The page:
Work. Ugh. Even working for yourself or in a job you’re really passionate about it can sometimes be hard to stay motivated.

Employment or running a business can sometimes feel like a continuous cycle of:  Wake up – force self to eat breakfast even though mouth feels like it’s made of sand – drive to work – work – deal with own crap – deal with everyone else’s crap – tear self away from work even though there’s loads more to do and go home – eat food – pass out – repeat.

You love what you do but when it all gets too much our natural reaction is to want to do absolutely anything else and before you know it you’re demotivated.

So what are you going to do about this? Follow these tips is what you’re going to do!

We’re not here to give out meaningless phrases like “stay positive” because if it was that simple you wouldn’t be reading this. Also, it’s super annoying when people say that or “cheer up, things’ll get better”. We’re not going to tell you that you’re “a strong, successful, independent woman who doesn’t need to smoke” because we all know how that worked out for Chandler Bing.

Get away from it all

Listen to your body! You’re demotivated because it needs a change. Your brain is telling you to do something else so go do it! That might not be practical during work hours but force yourself to leave on time and go do something fun or relaxing (ideally both). We’ve already established that there’s always more to do so what is an extra hour of leisure time spent at work really going to achieve when you’re working at half-speed?

Catch a movie, read a book, hit the beach, get fit, whatever. Do something enjoyable. A well-rested body and mind will be better equipped for a day at work and you’ll be able to accomplish more which will naturally motivate you.

Tidy up

Random tip but stick with us. The old idiom that a tidy desk equals a tidy mind rings true for some people but we’re not saying a messy desk is why you have a lack of motivation.  In fact, some studies suggest that a little disorder is good for creativity.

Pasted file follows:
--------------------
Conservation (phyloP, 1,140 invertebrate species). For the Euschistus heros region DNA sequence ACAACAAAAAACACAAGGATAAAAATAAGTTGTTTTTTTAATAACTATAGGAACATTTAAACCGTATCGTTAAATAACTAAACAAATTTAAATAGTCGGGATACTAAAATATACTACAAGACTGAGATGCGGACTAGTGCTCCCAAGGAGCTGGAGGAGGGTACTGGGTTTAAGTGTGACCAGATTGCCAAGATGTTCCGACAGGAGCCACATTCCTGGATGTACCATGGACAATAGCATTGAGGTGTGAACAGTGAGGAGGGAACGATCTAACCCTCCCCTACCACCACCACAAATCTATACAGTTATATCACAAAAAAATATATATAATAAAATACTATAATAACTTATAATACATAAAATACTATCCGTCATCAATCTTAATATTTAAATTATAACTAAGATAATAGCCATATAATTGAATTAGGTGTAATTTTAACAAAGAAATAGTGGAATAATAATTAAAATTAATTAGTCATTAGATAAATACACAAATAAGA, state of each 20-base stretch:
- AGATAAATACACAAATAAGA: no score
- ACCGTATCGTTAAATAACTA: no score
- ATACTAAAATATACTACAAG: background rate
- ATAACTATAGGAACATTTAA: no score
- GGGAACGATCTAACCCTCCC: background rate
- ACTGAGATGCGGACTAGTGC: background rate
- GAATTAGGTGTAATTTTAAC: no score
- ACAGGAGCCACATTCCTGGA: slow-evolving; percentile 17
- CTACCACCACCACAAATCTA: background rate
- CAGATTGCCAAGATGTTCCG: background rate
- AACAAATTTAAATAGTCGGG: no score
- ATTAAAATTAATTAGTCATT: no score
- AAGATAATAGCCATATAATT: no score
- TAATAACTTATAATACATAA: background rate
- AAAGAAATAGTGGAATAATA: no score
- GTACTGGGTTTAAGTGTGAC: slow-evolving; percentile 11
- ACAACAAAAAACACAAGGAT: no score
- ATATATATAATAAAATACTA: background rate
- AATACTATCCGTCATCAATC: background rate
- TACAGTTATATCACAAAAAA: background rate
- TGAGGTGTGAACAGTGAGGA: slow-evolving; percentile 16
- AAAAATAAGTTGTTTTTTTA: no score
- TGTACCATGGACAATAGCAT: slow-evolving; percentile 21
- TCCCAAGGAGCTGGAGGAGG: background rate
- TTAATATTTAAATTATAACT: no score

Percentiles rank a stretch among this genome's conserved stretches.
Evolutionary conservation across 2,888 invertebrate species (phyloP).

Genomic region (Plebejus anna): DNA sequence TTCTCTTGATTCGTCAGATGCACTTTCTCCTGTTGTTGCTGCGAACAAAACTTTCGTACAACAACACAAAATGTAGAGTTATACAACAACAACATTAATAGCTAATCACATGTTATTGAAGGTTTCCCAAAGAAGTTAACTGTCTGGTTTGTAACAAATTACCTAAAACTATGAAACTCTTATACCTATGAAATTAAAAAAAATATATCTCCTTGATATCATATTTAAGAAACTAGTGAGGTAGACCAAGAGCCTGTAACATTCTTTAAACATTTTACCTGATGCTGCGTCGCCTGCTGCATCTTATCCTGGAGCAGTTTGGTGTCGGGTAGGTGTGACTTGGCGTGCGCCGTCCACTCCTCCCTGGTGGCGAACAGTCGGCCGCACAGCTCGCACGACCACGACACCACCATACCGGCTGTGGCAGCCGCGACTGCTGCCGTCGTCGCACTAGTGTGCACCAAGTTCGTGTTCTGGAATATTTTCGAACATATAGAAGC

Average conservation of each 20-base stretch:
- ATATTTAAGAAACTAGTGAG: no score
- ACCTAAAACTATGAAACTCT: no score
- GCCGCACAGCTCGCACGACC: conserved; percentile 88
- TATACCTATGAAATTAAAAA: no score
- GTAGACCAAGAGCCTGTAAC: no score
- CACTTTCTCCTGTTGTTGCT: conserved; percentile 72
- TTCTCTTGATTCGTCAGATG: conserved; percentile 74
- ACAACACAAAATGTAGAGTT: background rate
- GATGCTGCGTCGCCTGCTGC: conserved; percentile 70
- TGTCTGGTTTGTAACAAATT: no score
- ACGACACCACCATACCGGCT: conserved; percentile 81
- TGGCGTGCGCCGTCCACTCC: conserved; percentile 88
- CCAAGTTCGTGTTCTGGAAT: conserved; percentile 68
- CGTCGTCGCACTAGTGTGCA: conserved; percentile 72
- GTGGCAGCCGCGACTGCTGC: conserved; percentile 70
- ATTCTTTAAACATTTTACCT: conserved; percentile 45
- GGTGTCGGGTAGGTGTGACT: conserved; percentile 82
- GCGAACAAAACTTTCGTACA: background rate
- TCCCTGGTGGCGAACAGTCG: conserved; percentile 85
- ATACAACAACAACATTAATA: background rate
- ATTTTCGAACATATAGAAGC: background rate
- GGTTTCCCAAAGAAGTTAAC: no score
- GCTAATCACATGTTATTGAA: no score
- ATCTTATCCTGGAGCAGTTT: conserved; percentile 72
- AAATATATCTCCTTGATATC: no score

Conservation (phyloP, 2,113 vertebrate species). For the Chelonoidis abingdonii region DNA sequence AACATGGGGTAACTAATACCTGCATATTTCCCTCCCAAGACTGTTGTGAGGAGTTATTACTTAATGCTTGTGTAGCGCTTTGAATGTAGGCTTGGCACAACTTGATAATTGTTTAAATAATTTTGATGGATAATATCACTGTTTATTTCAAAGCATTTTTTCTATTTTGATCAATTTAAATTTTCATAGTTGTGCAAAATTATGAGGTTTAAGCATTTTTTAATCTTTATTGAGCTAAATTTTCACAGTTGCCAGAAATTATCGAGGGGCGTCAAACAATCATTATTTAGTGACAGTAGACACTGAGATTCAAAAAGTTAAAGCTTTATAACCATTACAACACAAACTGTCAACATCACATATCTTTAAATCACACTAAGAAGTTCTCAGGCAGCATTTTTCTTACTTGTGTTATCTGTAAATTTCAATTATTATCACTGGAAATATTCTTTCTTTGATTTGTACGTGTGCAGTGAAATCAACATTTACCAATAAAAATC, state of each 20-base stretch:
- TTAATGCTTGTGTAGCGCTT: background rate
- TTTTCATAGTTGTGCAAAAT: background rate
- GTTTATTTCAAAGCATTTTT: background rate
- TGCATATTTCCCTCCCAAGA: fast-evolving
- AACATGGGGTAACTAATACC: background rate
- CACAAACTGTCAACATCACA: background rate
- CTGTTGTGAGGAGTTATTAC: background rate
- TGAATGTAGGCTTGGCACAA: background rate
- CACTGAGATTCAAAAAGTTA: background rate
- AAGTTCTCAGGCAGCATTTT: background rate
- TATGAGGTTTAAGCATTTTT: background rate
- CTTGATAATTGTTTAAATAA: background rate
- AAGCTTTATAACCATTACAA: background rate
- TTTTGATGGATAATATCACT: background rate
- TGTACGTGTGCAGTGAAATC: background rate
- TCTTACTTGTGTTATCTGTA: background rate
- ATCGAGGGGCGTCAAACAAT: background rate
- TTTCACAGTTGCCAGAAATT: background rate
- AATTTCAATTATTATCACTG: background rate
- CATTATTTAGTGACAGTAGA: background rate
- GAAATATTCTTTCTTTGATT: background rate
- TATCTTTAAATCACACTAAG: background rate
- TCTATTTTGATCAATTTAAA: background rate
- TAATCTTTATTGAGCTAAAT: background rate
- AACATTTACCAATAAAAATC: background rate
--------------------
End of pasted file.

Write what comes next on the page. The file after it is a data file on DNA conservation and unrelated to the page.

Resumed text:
This suggestion is all about achievement. Often we feel unmotivated when we’re not achieving. That could be something as simple as not ticking enough things off the to-do list or having a demanding project with no end in sight. Something as simple as getting your desk organised or polishing the kitchen taps if you work from home can be a great motivator.

It’s a simple task that requires little brainpower (so it gives us a change to power down and recharge) and you get results that you can actually see. It’s a small achievement but it tricks your brain into releasing endorphins and dopamine which will help pump you up for the next task. (Going for a run can also do the same thing so if you hate cleaning get exercising!)

90/20 the hell out of yourself

You’re probably working way too hard/much and this is affecting your productivity which then affects your motivation. Sleep studies have discovered something called the ultradian rhythm which is essentially the cycle of activity our brains go through in REM sleep. Scientists have found this 90 minute cycle of brain activity is relevant to our conscious selves too. The finding was that our brains function best in 90 minutes bursts.

The take away from this is we should all be working for 90 minutes and then resting for 20 minutes to be at our most productive. Productivity and motivation go hand in hand. If you feel like you’re pushing an elephant up the stairs (see what we did there?) and hardly getting anywhere you’ll be less motivated.

Reward yourself!

When you set yourself tasks assign rewards to them. Report finished by 5pm? Steak for dinner. Presentation complete? Ice cream in the park. Database updated? Movie night.

It doesn’t have to be big but it has to be meaningful. A bite of chocolate for 3 hours of hard graft isn’t much to get excited about but treating yourself to a new book or putting $10 towards an expensive piece of clothing you really want but can’t justify buying for no reason? That’s something to aim for.

Set yourself achievable tasks and learn to better recognise when you need a break (and actually take it). Practical tips aside, those two things will help get you back to your best, most motivated self.